For Noah Horstman, it always has been about playing the game.

For Noah Horstman, it always has been about playing the game.

Even as an active career in the golf industry has taken him down a myriad of roads — assistant pro, head pro, director of instruction, college coach — the former South Medford player hasn't lost the desire to play and compete at the highest level.

Now, at age 29, that ambition, for the most part dormant since he left behind an all-star career at Pacific University, has been resuscitated.

"That's always been the plan, that's always been the dream," says Horstman. "We'll see how it works out."

Horstman moved to Cleveland three weeks ago to become director of instruction at Beechmont Country Club. He'll work there five months out of the year, then he and his wife of two years, Kimberly, will move for seven months to a house they bought in Mesa, Ariz., where he'll continue to teach and play the All-American Gateway Tour, the top mini loop for those aspiring to make the PGA Tour.

He'd been working in the Salem area since the fall of 2007, mostly at Illahe Hills Country Club.

At Beechmont, he's an independent contractor, so he'll be able to practice and play whenever he's not teaching.

He'll also play PGA section events — there are weekly, one-day tournaments in the area — open tournaments and plans to try to Monday qualify for tournaments.

Horstman is well aware of the quality of play it'll take to realize his dream. It often requires a score in the mid-60s to qualify on the Tour.

"Isn't it ridiculous how competitive it is now," he says. "It's great. It's so good for the sport. If you're not out there working on your game eight hours a day, you're behind the curve. If you don't have a swing coach and a fitness trainer, you're behind."

With as much instruction as Horstman has done, he's as in tune as ever with his own swing, he says. He's also fit, having become certified as a Nike Golf 360 trainer.

Horstman will play his first professional section event on Monday.

Horstman wasn't looking to make a move. He occasionally checked out a professional website to see what jobs were out there. Rarely did instructional positions pop up. But when he saw the Beechmont listing, he became intrigued.

He interviewed over the phone, then flew out to see the area and play the course. It was built in 1923 and hosted the Cleveland Open, which debuted in 1963 with a victory by Arnold Palmer.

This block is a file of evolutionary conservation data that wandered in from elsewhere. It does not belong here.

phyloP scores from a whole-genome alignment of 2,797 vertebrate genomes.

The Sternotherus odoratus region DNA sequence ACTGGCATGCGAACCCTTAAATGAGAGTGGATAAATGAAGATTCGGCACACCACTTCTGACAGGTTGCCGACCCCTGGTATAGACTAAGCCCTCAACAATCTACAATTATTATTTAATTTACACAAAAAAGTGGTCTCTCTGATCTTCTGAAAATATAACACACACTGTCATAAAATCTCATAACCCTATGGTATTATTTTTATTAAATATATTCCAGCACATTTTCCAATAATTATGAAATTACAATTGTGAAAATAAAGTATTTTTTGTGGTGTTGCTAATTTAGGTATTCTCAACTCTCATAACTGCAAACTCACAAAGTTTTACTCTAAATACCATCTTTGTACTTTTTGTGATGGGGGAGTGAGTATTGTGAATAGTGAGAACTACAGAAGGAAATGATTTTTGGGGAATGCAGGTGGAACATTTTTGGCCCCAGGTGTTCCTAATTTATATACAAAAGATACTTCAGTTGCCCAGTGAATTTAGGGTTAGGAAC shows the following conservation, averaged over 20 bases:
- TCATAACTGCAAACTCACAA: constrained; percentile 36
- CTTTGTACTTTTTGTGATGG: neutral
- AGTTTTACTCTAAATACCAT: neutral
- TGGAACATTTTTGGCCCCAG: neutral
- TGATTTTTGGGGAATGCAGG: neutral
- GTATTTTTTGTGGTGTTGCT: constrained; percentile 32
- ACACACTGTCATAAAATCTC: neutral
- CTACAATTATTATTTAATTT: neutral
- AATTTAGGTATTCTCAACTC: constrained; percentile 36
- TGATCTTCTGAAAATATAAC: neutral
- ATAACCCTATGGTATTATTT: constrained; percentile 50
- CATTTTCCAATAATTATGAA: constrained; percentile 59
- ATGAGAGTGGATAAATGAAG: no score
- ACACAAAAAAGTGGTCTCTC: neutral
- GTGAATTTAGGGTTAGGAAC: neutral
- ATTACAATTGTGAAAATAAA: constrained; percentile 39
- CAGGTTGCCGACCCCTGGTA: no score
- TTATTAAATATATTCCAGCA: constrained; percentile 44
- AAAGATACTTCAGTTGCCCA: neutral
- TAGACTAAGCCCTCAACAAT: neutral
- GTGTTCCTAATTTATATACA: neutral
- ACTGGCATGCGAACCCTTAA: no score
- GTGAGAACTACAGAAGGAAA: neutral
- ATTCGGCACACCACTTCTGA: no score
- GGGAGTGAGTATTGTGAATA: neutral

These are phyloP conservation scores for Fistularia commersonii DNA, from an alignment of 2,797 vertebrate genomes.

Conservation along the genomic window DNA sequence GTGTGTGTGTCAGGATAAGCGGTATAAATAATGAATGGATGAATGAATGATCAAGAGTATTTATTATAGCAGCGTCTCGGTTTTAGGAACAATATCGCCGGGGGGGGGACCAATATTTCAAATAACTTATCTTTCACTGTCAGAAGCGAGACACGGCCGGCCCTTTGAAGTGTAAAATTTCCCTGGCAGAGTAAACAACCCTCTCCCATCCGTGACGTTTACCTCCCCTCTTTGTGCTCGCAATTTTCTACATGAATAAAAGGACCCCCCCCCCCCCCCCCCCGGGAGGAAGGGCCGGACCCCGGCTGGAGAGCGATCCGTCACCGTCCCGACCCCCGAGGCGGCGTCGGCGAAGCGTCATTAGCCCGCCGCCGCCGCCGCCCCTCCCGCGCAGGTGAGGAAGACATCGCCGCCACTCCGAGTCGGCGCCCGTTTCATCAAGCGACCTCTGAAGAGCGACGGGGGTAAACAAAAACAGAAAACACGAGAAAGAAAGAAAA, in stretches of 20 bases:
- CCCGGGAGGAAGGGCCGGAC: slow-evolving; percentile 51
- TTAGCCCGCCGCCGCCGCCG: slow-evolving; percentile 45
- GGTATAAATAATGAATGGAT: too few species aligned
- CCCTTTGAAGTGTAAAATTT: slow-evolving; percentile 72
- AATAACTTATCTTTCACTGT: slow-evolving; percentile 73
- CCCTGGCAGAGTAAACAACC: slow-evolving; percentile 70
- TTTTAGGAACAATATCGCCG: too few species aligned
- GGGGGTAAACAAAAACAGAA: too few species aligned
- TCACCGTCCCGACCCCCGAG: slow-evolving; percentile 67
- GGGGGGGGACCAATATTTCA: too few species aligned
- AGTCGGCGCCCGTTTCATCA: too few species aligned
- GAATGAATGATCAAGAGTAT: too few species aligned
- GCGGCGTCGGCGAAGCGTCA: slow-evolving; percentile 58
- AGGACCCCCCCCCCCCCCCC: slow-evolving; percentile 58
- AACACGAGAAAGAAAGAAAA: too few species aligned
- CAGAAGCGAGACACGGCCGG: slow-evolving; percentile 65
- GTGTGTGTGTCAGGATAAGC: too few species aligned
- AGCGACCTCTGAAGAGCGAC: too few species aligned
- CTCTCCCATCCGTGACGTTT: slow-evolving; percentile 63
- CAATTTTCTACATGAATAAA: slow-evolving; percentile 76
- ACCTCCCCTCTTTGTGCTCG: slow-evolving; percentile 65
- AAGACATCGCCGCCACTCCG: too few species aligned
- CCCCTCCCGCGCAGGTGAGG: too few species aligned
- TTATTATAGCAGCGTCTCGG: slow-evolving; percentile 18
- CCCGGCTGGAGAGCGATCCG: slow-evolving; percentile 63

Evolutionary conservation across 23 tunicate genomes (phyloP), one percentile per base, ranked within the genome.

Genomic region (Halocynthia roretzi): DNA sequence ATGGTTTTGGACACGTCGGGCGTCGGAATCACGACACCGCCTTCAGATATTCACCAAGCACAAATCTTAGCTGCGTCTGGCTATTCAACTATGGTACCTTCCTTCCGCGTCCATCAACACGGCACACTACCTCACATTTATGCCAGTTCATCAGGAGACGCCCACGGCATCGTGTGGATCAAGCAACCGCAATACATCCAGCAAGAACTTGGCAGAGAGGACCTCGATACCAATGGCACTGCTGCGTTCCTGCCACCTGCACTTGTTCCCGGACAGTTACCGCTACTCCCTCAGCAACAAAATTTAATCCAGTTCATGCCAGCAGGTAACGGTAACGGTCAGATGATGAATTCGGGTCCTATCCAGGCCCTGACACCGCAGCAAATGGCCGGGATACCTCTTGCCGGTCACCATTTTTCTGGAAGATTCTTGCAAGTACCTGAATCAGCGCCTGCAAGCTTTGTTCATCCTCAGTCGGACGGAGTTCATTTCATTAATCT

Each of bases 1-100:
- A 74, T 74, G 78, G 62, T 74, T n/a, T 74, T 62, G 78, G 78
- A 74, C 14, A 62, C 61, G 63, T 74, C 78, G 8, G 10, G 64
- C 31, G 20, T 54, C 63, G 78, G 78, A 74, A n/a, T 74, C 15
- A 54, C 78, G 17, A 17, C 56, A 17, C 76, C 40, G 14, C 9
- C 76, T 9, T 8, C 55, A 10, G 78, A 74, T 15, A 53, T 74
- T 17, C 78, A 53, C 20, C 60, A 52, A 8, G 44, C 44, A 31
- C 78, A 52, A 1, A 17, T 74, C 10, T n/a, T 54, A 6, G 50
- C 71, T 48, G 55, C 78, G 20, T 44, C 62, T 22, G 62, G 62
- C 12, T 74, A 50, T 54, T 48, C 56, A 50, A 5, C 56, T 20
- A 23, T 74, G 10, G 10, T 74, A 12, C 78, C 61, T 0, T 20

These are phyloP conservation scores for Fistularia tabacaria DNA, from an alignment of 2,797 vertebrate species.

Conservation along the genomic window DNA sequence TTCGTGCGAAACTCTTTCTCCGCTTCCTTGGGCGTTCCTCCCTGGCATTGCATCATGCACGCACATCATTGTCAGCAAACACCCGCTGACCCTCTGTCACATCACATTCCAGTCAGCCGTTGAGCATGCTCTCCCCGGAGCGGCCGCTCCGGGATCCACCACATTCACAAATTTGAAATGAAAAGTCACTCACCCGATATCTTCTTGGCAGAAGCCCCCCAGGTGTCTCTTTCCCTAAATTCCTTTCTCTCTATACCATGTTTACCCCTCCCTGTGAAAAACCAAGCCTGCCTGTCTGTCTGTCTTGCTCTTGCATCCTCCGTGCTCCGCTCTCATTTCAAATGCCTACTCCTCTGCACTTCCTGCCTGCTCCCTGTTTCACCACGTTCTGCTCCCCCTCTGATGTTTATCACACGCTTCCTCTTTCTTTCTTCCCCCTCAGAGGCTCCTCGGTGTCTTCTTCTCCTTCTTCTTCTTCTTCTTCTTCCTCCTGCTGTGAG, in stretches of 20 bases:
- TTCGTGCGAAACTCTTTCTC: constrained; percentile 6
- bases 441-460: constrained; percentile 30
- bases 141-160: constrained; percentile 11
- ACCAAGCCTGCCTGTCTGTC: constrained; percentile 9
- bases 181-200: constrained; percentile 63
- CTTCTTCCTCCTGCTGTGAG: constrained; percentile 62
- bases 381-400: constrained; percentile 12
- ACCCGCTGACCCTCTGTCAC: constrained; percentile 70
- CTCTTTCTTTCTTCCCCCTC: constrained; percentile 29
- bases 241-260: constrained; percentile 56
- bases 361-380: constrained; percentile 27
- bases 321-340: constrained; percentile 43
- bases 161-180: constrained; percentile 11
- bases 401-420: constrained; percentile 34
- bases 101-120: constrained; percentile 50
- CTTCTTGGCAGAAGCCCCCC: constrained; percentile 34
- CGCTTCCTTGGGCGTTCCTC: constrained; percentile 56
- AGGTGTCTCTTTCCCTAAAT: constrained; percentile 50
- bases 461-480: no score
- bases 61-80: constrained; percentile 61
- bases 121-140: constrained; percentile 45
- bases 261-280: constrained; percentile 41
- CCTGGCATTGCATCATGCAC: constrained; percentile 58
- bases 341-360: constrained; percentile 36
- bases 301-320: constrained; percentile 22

"Right away, that little bit of history caught my attention," says Horstman.

"It's a great facility," he adds. "The membership is very active. They take a lot of lessons and want to get better. It's the right move at the right time at this point."

And really not so far-fetched.

Horstman has more than a dozen relatives on his father's side within 20 miles, and Kimberly is from Michigan, just five hours away, and attended Michigan State.

There is a bit of a Big Ten rivalry there.

Horstman has been a lifelong fan of Cleveland pro teams — the Browns, Cavaliers and Indians — and says he was "born with a Buckeyes shirt on my back," referring to Ohio State.

The day he arrived in Ohio, he watched the Indians beat the Oakland A's. Later, he saw them earn a walk-off victory over the Seattle Mariners.

Working two jobs in two parts of the country seems about right for Horstman, who has been a go-getter since he was picking balls at the Bear Creek driving range at age 12 and washing carts at Stewart Meadows before he could drive.

After graduating in 2006 from Pacific, where he was all-Northwest Conference, he took a job coaching South Medford's golf team for one season and worked as an assistant at Centennial.

It was then on to Salem, where he was an assistant at Illahe, took over as the Willamette University men's coach for four years, became the head pro at Oak Knoll, then returned to Illahe, where he was interim head pro, then director of instruction again.

"It's hard to leave Oregon and all our friends," says Horstman.

He'll see them again, he says, but for now, this was an opportunity he couldn't pass up.


JASON ALLRED HAD quite a week-plus leading up to securing a spot in the Tour's Mid-Atlantic Championship in Potomac, Md., this week.

He put together four quality rounds and tied for second place in an All-American Gateway Tour event — the Arizona-based mini tour that attracts high-level talent — then he emerged from a large field to Monday qualify for the Mid-Atlantic.

Of the five rounds in the tournament and in qualifying, two were 66s and one was a 67.

In the Gateway event at McCormick Ranch in Scottsdale, Ariz., Allred, who has conditional status on the Tour, had rounds of 71, 69, 66 and 67.

The 15-under score left him two behind winner J.J. Spaun. In the final round, Allred carded six birdies and a bogey. He closed with birdies on two of his last three holes.

After the tournament, Allred headed to Maryland for Monday qualifying. At Northwest Golf Club, he shot another 66, and all that got him was a nine-way tie for first. There were only six spots available from the field of 156, so they went to a playoff. Allred made a 12-foot birdie putt on the first hole to earn his way in.

Just getting into the playoff necessitated some heroics. He went eagle-birdie on his last two holes.

Have a local golf story idea? Reach sports editor Tim Trower at 541-776-4479, or email